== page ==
Posts tagged ‘filibuster’

Tyranny of the majority


[I]t is the “tyranny of the majority” that James Madison, a Founding Father, warned about. His reading of ancient history was that the direct democracy of Athens was erratic and short-lived, whereas republican Rome remained stable for much longer. He even worried about using the word “democracy” at all, lest citizens confuse its representative (i.e., republican) form with its direct one. “Democracy never lasts long,” wrote John Adams, another Founding Father. Asked what government the federal constitution of 1787 had established, Benjamin Franklin responded: “A republic, if you can keep it.”

The tyranny of the majority


“We” and “together” become monstrous when they’re invoked to deprive people of their freedom or submerge their identity into some artificial collective whole. I distinctly remember my own Social Studies teachers feeding us variations on “the majority is always right” — a proposition that, even to my young mind, deemed dubious when I considered the possibility of my classmates voting on anything. I would have preferred to see similar skepticism shared by all of the kids in that college classroom, but maybe their classmates didn’t jam scissors through their hands while trying to open a horse chestnut (true story). And maybe the kids in the majoritarian faction really believe, deep down, that “we” have the right to do terrible things, or the obligation to abide by them, so long as we do them “together.”

As I said, I don’t think the president believes the Borg-ish nonsense in his speech. I think he’s stroking his backers and taunting his opponents with the idea that he represents some collective American identity. But if any of those former NAU students remember the slightly prickly political columnist who showed up in their class one day, I hope they recall that handout when they hear politicians use the words “we” and “together.”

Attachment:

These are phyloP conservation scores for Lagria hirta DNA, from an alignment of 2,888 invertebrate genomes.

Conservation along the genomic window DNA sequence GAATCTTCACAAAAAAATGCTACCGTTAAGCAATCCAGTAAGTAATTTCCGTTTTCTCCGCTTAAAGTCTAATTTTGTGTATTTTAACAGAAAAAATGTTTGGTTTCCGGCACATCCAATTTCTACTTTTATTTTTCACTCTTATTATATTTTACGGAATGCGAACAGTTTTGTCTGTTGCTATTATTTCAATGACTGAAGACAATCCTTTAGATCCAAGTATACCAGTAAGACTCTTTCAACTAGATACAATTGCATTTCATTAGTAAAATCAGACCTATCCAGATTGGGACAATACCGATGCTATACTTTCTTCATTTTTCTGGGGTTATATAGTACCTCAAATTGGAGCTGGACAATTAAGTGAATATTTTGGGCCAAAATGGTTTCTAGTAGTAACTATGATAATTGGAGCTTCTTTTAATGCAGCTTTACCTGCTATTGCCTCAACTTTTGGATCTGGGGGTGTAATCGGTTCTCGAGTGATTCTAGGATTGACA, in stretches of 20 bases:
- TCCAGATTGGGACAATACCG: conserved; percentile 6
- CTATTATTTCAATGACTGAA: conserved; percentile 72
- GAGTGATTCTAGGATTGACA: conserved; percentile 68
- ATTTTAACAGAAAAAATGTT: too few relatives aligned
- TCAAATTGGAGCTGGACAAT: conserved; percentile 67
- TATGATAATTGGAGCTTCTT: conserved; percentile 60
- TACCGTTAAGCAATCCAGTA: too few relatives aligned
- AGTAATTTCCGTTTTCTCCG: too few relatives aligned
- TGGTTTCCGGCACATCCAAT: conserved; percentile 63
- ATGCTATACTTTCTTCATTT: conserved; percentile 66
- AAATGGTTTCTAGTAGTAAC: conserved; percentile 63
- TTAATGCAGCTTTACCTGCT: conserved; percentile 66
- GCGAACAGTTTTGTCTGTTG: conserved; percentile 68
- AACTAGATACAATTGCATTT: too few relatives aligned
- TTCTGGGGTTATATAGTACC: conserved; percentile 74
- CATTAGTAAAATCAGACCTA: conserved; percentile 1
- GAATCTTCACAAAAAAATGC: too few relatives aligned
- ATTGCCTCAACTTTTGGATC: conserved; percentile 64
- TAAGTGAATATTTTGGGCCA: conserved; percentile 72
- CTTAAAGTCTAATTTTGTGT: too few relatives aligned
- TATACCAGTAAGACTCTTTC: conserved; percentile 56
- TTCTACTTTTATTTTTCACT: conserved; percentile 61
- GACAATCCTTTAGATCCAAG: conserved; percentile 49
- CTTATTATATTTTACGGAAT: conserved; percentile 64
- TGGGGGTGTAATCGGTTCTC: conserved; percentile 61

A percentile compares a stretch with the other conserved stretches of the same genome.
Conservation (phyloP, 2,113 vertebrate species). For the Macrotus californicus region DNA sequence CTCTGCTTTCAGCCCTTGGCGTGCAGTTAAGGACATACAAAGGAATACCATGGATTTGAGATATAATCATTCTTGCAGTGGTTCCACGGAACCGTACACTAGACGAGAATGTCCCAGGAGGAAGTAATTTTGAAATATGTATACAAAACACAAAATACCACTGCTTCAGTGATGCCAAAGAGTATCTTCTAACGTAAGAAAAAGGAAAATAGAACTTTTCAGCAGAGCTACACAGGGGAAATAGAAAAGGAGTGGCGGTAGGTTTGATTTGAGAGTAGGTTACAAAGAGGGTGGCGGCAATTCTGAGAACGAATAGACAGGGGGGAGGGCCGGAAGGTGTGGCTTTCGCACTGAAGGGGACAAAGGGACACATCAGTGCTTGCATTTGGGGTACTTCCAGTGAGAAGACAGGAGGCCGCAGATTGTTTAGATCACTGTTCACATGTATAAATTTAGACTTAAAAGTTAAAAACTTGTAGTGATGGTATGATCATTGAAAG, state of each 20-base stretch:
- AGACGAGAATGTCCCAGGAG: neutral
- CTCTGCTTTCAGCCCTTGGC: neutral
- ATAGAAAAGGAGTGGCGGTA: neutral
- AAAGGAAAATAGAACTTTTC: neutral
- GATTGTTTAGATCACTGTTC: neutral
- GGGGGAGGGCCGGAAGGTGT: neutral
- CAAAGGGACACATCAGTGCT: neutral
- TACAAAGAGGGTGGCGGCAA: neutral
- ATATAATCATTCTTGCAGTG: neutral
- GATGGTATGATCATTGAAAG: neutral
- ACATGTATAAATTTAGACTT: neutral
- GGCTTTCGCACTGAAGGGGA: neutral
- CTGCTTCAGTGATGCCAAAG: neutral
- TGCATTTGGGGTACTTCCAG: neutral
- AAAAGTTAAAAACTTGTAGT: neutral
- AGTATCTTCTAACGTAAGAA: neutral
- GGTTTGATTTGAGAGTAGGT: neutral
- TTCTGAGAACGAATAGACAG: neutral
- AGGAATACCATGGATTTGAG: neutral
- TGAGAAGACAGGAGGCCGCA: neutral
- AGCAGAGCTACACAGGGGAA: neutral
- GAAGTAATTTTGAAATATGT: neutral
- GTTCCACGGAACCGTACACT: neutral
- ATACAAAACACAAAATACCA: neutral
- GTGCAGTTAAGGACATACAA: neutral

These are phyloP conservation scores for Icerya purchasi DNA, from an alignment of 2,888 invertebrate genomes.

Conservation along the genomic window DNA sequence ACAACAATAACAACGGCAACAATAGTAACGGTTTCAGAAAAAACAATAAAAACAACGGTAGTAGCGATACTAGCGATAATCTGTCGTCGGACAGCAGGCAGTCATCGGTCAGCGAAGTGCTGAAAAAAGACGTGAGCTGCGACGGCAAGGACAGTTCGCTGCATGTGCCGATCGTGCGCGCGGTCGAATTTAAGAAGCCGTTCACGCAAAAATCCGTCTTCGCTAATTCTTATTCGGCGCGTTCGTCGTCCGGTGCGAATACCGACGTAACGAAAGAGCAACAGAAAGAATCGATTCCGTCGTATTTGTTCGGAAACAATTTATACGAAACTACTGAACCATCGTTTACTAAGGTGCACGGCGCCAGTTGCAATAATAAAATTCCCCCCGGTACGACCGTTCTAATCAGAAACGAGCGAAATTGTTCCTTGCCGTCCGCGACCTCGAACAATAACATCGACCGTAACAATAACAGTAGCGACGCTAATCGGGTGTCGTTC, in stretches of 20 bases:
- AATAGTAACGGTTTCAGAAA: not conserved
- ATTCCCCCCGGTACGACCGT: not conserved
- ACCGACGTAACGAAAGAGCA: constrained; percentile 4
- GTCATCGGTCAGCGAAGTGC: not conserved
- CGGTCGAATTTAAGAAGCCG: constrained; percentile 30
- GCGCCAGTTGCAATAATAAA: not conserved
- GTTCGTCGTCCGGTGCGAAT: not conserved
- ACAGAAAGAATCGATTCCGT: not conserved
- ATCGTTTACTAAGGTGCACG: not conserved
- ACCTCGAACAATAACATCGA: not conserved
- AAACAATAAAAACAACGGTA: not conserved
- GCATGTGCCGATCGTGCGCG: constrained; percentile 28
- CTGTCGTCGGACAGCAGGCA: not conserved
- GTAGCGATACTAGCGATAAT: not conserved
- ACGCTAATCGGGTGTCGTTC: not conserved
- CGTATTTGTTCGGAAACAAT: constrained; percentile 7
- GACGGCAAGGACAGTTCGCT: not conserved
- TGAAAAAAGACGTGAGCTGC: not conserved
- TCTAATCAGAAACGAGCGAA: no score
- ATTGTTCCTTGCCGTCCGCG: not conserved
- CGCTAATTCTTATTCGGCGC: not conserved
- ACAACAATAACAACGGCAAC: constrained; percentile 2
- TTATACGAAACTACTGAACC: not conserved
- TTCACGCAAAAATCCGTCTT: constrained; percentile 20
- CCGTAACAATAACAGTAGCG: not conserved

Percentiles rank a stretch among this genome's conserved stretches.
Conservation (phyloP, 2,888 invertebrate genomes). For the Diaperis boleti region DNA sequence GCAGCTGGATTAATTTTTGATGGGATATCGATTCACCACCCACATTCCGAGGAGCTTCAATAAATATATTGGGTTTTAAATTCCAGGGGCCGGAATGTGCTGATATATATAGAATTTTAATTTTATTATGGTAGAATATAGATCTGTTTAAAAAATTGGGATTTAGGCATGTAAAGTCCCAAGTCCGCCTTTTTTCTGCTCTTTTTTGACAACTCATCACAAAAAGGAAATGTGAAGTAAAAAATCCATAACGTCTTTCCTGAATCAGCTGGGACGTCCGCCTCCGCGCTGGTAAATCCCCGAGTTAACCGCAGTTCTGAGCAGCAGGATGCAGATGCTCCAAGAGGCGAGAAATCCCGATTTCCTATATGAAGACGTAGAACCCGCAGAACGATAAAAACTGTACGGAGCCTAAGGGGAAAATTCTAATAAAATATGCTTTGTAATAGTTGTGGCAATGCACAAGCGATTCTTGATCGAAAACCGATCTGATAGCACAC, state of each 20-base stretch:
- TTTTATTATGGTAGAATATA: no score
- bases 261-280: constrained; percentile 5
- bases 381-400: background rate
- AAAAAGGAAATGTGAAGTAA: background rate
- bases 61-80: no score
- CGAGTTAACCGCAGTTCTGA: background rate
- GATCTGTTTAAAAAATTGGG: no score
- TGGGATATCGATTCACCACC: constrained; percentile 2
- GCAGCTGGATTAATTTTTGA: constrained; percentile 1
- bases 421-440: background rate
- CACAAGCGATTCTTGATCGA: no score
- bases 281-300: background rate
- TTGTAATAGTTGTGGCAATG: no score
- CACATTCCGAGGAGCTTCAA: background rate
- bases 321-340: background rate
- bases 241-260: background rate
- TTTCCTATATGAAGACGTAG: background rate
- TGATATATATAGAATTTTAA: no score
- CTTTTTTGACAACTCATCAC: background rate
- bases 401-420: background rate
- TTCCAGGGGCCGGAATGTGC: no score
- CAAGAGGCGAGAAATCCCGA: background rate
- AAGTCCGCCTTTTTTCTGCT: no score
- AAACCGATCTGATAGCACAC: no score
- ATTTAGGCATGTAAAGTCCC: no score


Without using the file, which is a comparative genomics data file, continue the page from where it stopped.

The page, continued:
Obama’s Convenient (And Dangerous) Majoritarianism

The tyranny of the majority.

The United States is not a democracy; it is a republic.


You just can’t make this stuff up.

Fascism is a religion of the state. It assumes the organic unity of the body politic and longs for a national leader attuned to the will of the people. It is totalitarian in that it views everything as political and holds that any action by the state is justified to achieve the common good. It takes responsibility for all aspects of life, including our health and well-being, and seeks to impose uniformity of thought and action, whether by force or through regulation and social pressure. Everything, including economy and religion, must be aligned with its objectives. Any rival identity is part of the “problem” and therefore defined as the enemy. I will argue that contemporary American liberalism embodies all of these aspects of fascism.

Jonah Goldberg